Trend-watchers keep naming Korean food as the next hot thing. I love it myself, but — sadly — it’s never quite reached its predicted heights, always seeming too strong and pungent and spicy to win the mainstream appeal it deserves. What we’ve seen instead are restaurateurs mixing Korean with other cuisines, keeping its more aggressive flavors in check and adding tasty twists. That’s the approach of Chan, a new restaurant at Pike Place Market, where owner Heong Soon Park aims to take a Northwest approach to his native cuisine.
He’s shopping at Pike Place, sourcing produce from Frank’s and buying Painted Hills beef and Northwest-caught fish, and featuring dishes like bulgogi sliders with microgreens and smoked chili mayo (on the “modern” side of the menu), or poached black cod with braised daikon (on the “traditional” menu). The star of the dessert menu? “Rice beer sorbet with sesame caramel crunch.”
Park said he’s not just toning down spices and mixing up flavors to appeal to American palates, he’s cooking the way he sees the cuisine heading with a new generation of Koreans.
“We eat smaller portions, much healthier foods, more fresh, more seasonal,” he said.
For instance, big plates of bulgogi beef, popular at more traditional restaurants, is great, but “not everyone eats it every day in Korea, it’s more like every month or two months…it’s like luxury food,” he said.
He put an open kitchen into Chan (it’s at 86 Pine St., the courtyard by the Inn at the Market), after friends asked “how come in all the Korean restaurants you never see the kitchen?” he said.
“It created this intimacy with the cooks, we were able to talk more with customers.”
Kimchi is made in-house. (Park wanted a version without fish sauce, so vegetarians could eat it.) But — in what might be more controversial than his “kimchi bacon paella cheese gratin” — he charges for banchan, the snacky little plates that are traditionally set down unasked on the table. (It’s $3. Makes me think of the restaurants now charging for good bread and butter, a once-unheard-of practice that’s becoming more common.) “I do expect complaints,” he said, but he thinks less food is wasted when people choose to eat it and pay for it.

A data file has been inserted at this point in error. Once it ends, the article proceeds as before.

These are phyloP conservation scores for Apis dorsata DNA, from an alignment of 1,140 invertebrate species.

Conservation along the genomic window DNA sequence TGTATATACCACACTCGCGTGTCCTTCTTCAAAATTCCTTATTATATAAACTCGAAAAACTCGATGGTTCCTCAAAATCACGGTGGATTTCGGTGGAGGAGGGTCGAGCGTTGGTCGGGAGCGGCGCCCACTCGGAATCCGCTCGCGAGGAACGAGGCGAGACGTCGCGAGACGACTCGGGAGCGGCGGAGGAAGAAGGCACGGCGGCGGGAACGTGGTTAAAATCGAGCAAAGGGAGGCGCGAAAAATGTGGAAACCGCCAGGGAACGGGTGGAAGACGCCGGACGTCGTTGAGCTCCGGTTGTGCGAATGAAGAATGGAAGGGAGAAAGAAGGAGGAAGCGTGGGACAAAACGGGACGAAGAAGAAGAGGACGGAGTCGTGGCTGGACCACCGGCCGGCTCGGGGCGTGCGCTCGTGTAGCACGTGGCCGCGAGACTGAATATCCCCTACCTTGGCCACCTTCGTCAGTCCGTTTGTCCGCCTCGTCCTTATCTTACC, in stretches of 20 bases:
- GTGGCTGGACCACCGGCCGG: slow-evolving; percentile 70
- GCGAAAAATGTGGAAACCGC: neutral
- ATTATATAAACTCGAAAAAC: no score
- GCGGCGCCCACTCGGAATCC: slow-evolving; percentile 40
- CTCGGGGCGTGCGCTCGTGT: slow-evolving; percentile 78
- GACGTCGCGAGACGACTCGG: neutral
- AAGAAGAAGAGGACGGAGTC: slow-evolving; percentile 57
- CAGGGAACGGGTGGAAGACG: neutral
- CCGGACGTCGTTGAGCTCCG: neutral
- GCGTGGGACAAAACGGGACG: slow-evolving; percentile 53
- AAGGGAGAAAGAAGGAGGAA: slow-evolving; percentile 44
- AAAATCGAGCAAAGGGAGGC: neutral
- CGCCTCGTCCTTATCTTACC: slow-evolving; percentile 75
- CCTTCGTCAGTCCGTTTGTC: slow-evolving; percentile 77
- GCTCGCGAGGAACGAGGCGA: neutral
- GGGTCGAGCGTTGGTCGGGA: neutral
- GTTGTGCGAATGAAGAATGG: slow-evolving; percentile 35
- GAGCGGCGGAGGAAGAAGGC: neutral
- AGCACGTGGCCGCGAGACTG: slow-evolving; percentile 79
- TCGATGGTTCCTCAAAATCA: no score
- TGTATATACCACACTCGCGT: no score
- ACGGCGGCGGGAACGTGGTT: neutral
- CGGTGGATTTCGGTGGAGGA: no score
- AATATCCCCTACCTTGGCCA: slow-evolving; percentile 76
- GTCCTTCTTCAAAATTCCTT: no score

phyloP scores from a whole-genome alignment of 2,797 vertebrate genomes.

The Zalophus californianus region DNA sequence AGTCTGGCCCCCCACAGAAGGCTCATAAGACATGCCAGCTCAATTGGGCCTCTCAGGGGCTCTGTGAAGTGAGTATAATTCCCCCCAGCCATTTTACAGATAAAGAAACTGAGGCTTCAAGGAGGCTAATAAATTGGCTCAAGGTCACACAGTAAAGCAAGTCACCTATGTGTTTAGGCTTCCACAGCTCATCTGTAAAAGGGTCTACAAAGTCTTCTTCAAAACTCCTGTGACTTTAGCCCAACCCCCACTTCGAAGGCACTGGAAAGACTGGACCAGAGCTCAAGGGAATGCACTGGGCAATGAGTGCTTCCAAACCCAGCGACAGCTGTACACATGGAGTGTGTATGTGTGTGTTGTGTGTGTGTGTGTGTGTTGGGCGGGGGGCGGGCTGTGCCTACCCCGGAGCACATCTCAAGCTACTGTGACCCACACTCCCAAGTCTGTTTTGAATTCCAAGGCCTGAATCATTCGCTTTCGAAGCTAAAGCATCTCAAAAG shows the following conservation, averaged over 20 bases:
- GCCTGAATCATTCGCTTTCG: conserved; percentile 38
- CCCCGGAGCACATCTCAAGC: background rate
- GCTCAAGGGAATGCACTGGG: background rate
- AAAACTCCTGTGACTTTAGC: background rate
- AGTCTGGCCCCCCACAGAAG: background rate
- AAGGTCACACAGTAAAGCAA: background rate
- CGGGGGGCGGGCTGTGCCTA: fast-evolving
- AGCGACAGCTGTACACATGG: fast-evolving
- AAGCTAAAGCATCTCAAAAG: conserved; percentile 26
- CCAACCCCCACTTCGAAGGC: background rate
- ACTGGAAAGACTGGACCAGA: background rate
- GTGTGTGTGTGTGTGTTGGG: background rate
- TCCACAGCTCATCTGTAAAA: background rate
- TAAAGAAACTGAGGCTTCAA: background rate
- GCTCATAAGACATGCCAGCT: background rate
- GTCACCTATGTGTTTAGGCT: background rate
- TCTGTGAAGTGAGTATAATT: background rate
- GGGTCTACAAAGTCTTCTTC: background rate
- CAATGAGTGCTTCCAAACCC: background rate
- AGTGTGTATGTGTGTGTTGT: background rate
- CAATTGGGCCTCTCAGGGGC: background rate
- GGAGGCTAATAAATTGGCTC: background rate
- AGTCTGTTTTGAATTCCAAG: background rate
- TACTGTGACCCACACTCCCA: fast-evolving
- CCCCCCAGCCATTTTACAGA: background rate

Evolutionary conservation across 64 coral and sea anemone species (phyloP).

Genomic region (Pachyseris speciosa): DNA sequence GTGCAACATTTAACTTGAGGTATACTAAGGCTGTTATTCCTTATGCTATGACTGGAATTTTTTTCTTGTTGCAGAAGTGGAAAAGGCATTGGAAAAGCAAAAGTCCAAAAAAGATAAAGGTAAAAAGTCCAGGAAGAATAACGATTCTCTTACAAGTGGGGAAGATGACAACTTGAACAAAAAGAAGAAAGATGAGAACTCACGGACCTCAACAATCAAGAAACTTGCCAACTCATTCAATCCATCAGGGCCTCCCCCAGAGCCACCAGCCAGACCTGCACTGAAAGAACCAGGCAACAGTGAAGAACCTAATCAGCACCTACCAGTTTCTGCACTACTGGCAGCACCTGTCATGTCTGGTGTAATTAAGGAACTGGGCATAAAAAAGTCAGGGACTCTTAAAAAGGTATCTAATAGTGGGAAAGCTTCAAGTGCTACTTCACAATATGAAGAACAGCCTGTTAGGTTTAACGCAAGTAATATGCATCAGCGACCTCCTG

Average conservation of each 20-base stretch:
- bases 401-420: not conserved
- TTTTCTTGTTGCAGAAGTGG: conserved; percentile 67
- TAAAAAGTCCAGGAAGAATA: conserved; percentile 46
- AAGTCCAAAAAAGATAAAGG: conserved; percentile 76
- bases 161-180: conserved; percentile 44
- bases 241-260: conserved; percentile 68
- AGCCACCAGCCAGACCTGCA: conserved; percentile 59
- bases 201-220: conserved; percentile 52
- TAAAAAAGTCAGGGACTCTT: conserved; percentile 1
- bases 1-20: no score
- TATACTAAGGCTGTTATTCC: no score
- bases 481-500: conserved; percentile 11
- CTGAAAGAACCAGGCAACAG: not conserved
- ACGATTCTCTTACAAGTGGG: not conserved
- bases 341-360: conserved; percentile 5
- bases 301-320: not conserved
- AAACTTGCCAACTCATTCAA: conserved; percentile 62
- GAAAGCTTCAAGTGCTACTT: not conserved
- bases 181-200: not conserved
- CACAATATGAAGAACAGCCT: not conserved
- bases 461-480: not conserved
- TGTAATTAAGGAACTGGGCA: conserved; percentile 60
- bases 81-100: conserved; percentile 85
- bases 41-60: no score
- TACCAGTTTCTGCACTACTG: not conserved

Park, 30, started emphasizing organic ingredients and local suppliers when he bought Bacco, the juice bar and cafe downstairs from Chan a few years back.
“I have a 2-year-old daughter. I want to feel comfortable if I bring my daughter to my restaurant, feeding her,” he said.
Owning any restaurant had been far from his mind when he first moved to Seattle to join his wife after attending school in Alaska.
“I went to business management school,” he said. His parents owned a restaurant, and “I know how hard it is. I was trying to stay out of it.”
They found Bacco for sale his first time visiting Pike Place Market. “We fell in love with it” he said. He came in every day for three weeks before deciding to take it on.
“We just wanted to be part of Seattle if we were going to live in Seattle.”
He started attending classes after work at the Art Institute of Seattle’s culinary program, learning French and Italian techniques. Despite Bacco’s Italian-ish bent, that cooking style wasn’t for him. He didn’t have the typical Italian grandmother in his background. And he decided to do something that fit with his years growing up in Korea.
So far, Chan has been a comfortable project, and exciting too. “(It’s like), this is something I used to eat in childhood, and I still remember this, but I want to use this and make it fit,” he said.
He’s happy as a restaurateur, but said he’d still never own a big corporate restaurant where you don’t see the character of the place. That’s what he loves about Seattle — you go to Matt’s in the Market or Cafe Campagne and you see the personalities of the people behind them, not just the food.
“I ended up finding my personality is Korean.”
Photo courtesy of Chan Restaurant